Negligence is when a person fails to practice an expected level of care and this failure causes harm to another person, whether this means physical or psychological damage. Car accidents can cause both physical injuries and psychological distress that come with expensive medical bills and lost wages. This is why drivers are entitled to a certain amount of compensation if they are hit by a negligent driver. Talk to a Tennessee auto accident lawyer today if this has happened to you.
Basics of Negligence
When it comes to car accidents, there are two main types of negligence.
Comparative negligence is assigned to people when both drivers are considered partially at fault. The judge will remove a percentage of your compensation based on how much you were deemed at fault for the accident. This means that, if you were found 30% at fault for the accident, you will only receive 70% of compensation.
Contributory negligence means you will not receive any compensation at all if you were found partly at fault. There are no percentages used for compensation. Many states have done away with this type of negligence because of its all-or-nothing nature.
What is Driver Negligence?
To determine driver negligence, you need to look at common traffic laws first. Anything that deviates from common traffic laws is usually considered negligent by insurance companies and the legal system. For example, running a stop sign will be called negligent if the driver running the stop sign hits another car. This is because traffic laws are designed to protect other drivers on the road, so anyone who breaks these rules will automatically be blamed for the accident.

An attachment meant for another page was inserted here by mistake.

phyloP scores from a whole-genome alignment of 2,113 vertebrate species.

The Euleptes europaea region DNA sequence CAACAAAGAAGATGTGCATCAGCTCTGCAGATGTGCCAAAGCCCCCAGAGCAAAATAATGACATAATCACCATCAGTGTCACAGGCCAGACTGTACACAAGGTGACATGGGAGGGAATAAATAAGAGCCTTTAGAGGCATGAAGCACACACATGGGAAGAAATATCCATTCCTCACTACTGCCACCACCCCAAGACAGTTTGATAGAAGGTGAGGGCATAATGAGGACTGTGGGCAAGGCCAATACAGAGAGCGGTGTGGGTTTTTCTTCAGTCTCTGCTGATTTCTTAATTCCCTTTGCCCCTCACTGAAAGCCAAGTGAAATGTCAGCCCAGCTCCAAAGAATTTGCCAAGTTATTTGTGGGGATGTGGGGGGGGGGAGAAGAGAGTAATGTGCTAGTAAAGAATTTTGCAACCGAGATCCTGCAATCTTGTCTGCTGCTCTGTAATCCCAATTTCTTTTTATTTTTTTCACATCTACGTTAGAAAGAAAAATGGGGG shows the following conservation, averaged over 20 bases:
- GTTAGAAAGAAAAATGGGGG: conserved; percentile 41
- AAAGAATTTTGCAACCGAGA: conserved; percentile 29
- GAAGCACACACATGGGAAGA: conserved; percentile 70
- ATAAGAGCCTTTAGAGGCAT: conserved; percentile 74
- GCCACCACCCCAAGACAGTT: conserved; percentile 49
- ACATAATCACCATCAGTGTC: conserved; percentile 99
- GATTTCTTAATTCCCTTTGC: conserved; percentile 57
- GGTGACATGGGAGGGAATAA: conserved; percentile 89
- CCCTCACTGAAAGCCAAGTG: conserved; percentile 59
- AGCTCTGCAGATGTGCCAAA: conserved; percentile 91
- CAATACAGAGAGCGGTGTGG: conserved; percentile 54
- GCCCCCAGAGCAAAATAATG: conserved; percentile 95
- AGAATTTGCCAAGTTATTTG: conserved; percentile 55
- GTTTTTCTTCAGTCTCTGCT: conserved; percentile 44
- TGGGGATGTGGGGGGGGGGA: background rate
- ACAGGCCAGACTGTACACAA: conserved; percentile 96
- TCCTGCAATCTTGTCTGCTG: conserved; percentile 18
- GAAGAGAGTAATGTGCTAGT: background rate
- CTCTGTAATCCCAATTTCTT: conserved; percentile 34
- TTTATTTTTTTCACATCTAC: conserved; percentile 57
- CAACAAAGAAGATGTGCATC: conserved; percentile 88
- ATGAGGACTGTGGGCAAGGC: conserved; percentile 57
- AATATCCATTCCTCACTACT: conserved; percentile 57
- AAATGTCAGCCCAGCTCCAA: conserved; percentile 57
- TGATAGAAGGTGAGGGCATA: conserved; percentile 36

Driving under the influence of drugs or alcohol is also considered negligent driving. Mind-altering substances like these significantly impair necessary mental processes for safe driving like attention, coordination, vision, and reaction speed. A driver who chooses to drive while drunk is to blame because they made the choice to do so.
On that note, there are instances where accidents are considered genuine accidents, like when a driver has a heart attack and unintentionally runs into another car. The same logic applies to similar involuntary medical conditions like fainting or going into a diabetic coma. However, this will not likely work for people who fall asleep at the wheel because the driver chose to drive while drowsy. It is generally considered unsafe to drive drowsy in the same way that drinking while driving is considered unsafe.